4. The lives of the saints furnish many examples and precepts of this union with Christ in our prayer. To the examples of St. Gertrude and St. Bernard many others can be added. Several such examples are quoted by Bacquez in his work on the Office.
5. The remembrance of the sublime work of the Office should aid in its fervent recitation. Priests should remember the words of St. Alphonsus: “After the sacrifice of the Mass the Church possesses no treasure so great as the Divine Office.” “It is God’s Church, the Spouse of Christ, who has done me the honour of choosing me for this great work—me, in preference to a hundred others. She puts into my hand her holy book of heavenly language, and asks me to read its words before God, to unite with the angels and saints in honouring God.”
6. To propose some particular intention before the recitation of the Hours begins, and to renew it during the recitation is an excellent means of guarding against distractions and mechanical routine. It sustains during the prayer the fervour with which it was begun. St. Bonaventure said to priests “Give great attention to the signs (i.e., to the directions, about kneeling, standing, sign of cross, etc.), greater attention to the words, and the greatest attention to the (particular) intention.”
But what intention ought we to have?
We should have general intentions and particular intentions. We must have the general intentions of the Church, whose ambassadors we are. We must pray that God be known and adored, loved and thanked and praised. We must pray that the Church have freedom, that she may be exalted, that the kingdom of Christ may spread and flourish, that the Pope and clergy of the world may be blessed and guided by God, that holy souls may be confirmed in virtue and that sinners may be converted.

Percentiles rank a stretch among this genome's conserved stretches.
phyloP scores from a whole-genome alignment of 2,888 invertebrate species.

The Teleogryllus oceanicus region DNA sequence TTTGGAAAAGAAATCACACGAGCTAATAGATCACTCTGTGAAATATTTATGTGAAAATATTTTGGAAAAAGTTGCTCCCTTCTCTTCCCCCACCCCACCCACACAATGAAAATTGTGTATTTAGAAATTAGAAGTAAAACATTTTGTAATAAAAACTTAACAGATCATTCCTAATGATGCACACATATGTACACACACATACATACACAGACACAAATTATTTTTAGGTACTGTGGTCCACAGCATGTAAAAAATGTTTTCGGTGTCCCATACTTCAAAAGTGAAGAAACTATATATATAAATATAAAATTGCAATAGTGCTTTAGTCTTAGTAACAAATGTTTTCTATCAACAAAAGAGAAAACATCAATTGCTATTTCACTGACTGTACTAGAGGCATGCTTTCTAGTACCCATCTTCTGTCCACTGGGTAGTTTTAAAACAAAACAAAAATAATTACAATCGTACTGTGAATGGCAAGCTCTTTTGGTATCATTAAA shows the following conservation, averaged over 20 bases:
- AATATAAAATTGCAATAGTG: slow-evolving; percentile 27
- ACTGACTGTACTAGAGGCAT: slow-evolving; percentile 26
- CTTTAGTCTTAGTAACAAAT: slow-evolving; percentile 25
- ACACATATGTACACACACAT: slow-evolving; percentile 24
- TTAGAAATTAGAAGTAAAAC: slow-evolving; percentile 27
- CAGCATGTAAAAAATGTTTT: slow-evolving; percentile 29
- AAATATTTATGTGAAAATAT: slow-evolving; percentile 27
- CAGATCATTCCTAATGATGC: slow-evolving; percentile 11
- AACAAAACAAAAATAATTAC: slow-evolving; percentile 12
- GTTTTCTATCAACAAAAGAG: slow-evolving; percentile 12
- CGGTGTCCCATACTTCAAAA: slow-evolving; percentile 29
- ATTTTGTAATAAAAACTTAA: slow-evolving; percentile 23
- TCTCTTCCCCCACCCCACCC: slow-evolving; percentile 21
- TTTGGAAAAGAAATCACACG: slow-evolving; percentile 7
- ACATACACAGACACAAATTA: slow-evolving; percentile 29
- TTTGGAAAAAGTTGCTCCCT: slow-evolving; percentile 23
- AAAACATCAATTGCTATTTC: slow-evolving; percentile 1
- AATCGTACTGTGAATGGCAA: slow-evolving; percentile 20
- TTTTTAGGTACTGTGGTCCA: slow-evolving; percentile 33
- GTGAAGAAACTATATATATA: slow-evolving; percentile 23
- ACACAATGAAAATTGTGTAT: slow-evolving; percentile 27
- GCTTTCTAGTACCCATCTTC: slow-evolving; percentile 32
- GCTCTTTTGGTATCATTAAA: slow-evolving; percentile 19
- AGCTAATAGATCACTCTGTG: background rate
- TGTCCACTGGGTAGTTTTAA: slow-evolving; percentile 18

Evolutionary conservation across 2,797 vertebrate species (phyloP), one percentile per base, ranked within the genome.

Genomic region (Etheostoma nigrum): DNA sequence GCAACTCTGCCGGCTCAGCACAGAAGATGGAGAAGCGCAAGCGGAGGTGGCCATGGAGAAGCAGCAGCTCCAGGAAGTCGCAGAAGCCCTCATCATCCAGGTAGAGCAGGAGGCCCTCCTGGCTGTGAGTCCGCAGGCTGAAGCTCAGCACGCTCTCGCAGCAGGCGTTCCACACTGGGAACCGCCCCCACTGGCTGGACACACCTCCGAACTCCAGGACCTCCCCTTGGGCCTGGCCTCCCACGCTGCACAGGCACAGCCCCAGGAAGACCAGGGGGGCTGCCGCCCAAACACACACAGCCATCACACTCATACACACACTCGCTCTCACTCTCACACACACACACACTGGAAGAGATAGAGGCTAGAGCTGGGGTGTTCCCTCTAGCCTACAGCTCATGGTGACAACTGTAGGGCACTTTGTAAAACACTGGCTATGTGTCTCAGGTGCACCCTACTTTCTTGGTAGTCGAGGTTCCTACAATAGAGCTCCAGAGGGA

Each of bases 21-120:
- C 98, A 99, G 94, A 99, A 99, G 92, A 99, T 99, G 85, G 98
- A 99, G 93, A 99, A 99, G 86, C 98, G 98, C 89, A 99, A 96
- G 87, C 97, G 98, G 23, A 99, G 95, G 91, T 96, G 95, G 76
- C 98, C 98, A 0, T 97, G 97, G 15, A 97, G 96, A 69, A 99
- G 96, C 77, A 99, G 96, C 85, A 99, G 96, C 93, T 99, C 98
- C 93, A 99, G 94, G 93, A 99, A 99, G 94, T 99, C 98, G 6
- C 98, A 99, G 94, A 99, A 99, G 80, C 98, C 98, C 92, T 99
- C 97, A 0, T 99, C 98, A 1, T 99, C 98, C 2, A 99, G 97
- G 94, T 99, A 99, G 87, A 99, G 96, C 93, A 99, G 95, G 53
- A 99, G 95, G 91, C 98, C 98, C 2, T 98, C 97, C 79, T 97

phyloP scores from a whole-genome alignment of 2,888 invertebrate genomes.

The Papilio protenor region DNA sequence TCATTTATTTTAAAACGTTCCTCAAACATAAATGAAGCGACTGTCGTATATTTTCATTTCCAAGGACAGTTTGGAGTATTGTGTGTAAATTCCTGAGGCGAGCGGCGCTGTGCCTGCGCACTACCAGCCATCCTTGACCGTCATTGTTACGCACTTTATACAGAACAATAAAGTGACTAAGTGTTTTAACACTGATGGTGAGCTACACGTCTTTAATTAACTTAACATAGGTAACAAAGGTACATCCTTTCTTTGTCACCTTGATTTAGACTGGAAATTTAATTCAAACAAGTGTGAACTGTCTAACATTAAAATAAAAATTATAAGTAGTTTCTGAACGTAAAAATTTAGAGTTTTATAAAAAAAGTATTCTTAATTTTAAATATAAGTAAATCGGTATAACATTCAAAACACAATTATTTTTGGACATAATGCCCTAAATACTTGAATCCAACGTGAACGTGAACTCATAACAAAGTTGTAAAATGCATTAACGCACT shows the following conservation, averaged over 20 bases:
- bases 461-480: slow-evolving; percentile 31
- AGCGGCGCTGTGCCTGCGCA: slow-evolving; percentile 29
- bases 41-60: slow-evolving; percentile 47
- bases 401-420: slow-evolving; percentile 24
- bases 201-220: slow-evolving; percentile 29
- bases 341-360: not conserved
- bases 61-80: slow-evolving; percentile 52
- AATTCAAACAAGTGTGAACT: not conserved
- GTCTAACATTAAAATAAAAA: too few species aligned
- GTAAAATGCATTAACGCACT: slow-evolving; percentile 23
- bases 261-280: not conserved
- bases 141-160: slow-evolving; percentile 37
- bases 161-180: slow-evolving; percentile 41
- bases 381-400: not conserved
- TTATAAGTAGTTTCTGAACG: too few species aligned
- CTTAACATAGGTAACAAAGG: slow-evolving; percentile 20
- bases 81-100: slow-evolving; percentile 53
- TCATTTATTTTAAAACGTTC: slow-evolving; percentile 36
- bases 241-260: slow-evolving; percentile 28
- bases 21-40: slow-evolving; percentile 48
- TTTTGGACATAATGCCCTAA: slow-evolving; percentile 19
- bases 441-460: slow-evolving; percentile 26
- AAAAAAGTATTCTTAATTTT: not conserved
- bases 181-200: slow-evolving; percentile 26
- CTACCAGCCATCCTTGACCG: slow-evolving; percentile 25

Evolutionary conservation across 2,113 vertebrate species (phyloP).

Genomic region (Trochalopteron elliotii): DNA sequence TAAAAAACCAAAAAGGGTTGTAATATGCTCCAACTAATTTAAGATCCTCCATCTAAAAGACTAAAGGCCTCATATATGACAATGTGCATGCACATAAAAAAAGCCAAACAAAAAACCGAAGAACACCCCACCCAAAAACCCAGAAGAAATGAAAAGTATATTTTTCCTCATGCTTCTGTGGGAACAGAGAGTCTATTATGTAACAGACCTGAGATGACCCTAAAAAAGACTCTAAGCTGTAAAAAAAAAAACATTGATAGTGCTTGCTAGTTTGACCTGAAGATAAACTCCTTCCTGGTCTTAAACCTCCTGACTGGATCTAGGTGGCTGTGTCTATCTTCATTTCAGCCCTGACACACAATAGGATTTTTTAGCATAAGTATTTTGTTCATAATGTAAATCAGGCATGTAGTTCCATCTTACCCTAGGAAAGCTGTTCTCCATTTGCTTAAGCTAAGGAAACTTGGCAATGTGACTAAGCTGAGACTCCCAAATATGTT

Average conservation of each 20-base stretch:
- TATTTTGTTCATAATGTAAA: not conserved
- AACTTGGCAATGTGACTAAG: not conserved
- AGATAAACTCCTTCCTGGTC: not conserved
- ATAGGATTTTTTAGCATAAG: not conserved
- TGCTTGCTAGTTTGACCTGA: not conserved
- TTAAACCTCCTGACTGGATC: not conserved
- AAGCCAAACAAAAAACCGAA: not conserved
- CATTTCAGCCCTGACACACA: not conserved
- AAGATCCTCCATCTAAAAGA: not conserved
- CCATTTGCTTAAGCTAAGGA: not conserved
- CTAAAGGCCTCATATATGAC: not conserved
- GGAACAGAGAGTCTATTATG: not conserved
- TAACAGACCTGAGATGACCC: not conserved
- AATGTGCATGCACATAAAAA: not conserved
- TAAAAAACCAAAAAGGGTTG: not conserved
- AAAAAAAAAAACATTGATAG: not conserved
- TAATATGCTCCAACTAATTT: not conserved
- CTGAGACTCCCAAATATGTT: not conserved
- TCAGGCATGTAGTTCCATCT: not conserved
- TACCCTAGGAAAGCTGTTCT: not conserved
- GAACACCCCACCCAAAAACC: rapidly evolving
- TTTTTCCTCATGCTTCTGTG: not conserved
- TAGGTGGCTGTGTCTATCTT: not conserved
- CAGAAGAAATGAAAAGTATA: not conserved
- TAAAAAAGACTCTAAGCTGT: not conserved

We should have also some particular intentions in reading our Hours. Thus, we may pray to obtain a more lively faith, a greater hope, a more ardent charity, greater meekness and humility, greater patience, detachment from the world, greater fraternal charity, help in keeping vows—in a word, an increase of virtues, especially those in which we may have great wants. Again, a priest may and should beg God to help him and guide him by his light and grace, in doubts, in trouble, in crosses, in his daily work as a priest, in his parish, in his schools, in his college. Particularly and fervently should a priest pray for success in his religious instruction in school, in church, in the pulpit. For St. Augustine tells us that success in this matter depends more on prayer than on preaching (De Doc. Christ., Lib. 4, chap. 15). And at every Hour a priest should pray for a happy death.
Before saying his Hours, a priest may form a special intention of praying for others, his superiors, his parents, his brothers and sisters, his benefactors, his friends, his enemies, for those who have asked for prayers, for some one in sorrow, for some one in sin, for a soul in purgatory. Of course, these prayers benefit the priest who offers them, for as St. Gregory the Great said so well, “Plus enim pro se valere preces suas efficit qui has et pro aliis impendit” (Moral II. 25).